Virtually Hosted by the section
November 12, 2021
November 12, 2021
November 13, 2021
The NTT (Nippon Telegraph and Telephone) Data Corporation report found that 80% of U.S. consumers are concerned about their smart home data security. The Internet of Things (IoT) technology brings many benefits to people's homes, and more people across the world are heavily dependent on the technology and its devices. However, many IoT devices are deployed without considering security, increasing the number of attack vectors available to attackers. Numerous Internet of Things devices lacking security features have been compromised by attackers, resulting in many security incidents. Attackers can infiltrate these smart home devices and control the home via turning off the lights, controlling the alarm systems, and unlocking the smart locks, to name a few. Attackers have also been able to access the smart home network, leading to data exfiltration. There are many threats that smart homes face, such as the Man-in-the-Middle (MIM) attacks, data and identity theft, and Denial of Service (DoS) attacks. The hardware vulnerabilities often targeted by attackers are SPI, UART, JTAG, USB, etc. Therefore, to enhance the security of the smart devices used in our daily lives, threat modeling should be implemented early on in developing any given system. This past Spring semester, Morgan State University launched a (senior) capstone project targeting undergraduate (electrical) engineering students who were thus allowed to research with the Cybersecurity Assurance and Policy (CAP) center for four months. The primary purpose of the capstone was to help students further develop both hardware and software skills while researching. For this project, the students mainly focused on the Arduino Mega Board. Some of the expected outcomes for this capstone project include: 1) understanding the physical board components, 2) learning how to attack the board through the STRIDE technique, 3) generating a Data Flow Diagram (DFD) of the system using the Microsoft threat modeling tool, 4) understanding the attack patterns, and 5) generating the threat based on the user's input. To prevent future threats and attacks from taking advantage of systems vulnerabilities, the practice of "threat modeling" is implemented. This method allows the analysis of potential attackers, including their goals and techniques, while also providing solutions and mitigation strategies. Although Threat modeling can be performed throughout the development of a system, implementing it during developmental stages will prevent further problems in the future. Threat Modeling is crucial because it will help identify any potential threat before it propagates in the system. Identifying threats and providing countermeasures will save both time and money while also keeping the consumers safe. As a result, students must grow to understand how essential detecting and preventing attacks are to protect consumer information systems and networks. At the end of this capstone project, students should take away hands-on skills in cyber defense.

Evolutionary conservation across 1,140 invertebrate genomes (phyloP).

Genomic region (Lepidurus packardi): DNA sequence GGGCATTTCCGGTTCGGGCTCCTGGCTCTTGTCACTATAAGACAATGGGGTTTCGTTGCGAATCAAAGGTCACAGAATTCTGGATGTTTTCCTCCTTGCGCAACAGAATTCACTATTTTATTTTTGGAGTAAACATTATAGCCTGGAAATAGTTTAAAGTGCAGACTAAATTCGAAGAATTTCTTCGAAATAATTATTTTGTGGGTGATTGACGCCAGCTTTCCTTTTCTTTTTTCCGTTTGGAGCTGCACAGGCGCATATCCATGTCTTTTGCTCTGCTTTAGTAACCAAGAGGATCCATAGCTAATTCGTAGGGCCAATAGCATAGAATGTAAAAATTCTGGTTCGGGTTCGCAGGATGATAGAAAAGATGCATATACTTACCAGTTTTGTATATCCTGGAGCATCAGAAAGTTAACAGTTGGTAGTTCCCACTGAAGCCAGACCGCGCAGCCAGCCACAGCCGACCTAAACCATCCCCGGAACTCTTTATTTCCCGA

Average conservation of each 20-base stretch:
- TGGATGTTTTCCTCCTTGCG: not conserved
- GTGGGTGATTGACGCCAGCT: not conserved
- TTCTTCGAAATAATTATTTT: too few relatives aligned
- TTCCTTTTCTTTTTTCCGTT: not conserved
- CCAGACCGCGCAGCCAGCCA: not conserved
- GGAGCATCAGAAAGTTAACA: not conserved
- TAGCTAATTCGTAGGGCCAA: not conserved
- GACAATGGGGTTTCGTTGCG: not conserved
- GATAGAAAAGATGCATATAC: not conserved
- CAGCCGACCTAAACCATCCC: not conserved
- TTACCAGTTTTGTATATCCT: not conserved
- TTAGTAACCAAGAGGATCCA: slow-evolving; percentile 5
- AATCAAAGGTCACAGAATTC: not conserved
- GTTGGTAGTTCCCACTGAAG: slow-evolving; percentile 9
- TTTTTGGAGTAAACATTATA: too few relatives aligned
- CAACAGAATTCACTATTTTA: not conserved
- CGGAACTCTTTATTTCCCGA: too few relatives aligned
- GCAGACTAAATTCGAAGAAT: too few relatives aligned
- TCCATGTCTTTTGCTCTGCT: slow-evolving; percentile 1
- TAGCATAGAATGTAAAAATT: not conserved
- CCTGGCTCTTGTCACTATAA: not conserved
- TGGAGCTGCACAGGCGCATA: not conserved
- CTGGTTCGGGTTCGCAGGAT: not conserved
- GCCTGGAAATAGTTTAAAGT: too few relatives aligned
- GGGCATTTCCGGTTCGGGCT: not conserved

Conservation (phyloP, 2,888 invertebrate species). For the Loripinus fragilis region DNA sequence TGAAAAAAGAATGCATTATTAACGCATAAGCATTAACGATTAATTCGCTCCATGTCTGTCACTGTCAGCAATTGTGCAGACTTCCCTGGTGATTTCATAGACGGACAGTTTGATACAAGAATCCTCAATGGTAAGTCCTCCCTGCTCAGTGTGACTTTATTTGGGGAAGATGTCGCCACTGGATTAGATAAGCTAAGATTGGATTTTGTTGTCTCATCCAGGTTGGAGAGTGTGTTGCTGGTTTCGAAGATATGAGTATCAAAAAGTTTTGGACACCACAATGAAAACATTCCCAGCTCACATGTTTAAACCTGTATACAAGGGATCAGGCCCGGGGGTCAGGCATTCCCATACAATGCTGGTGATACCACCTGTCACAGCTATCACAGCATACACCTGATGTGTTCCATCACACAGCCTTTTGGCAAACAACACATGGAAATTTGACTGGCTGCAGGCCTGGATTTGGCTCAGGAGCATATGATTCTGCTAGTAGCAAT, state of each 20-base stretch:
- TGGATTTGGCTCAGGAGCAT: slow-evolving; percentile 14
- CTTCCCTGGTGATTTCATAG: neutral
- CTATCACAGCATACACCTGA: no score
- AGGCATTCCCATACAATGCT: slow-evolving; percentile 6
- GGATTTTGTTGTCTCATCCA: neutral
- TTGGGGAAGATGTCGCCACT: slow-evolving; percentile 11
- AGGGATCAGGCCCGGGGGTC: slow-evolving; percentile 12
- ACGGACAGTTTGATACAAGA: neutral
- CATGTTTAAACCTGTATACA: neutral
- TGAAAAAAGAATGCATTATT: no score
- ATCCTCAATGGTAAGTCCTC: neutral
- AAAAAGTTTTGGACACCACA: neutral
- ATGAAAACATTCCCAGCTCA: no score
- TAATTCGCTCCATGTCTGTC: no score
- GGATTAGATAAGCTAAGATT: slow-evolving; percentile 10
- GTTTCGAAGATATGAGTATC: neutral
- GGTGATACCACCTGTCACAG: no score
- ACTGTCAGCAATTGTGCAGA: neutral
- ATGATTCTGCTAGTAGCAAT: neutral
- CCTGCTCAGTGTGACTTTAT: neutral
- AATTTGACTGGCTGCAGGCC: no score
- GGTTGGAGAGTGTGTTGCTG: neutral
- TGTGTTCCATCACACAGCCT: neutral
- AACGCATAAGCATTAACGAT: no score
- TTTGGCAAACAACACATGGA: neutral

Toutsop, O., & Kone, R. S. C., & wandji, K., & kornegay, K., & Kinyanjui, C., & Morris, V. A., & Jemal, J., & Rose, J. (2021, November), A Capstone Project: Designing an IoT Threat Modeling to Prevent Cyber-attacks Paper presented at 2021 Fall ASEE Middle Atlantic Section Meeting, Virtually Hosted by the section. https://peer.asee.org/38418
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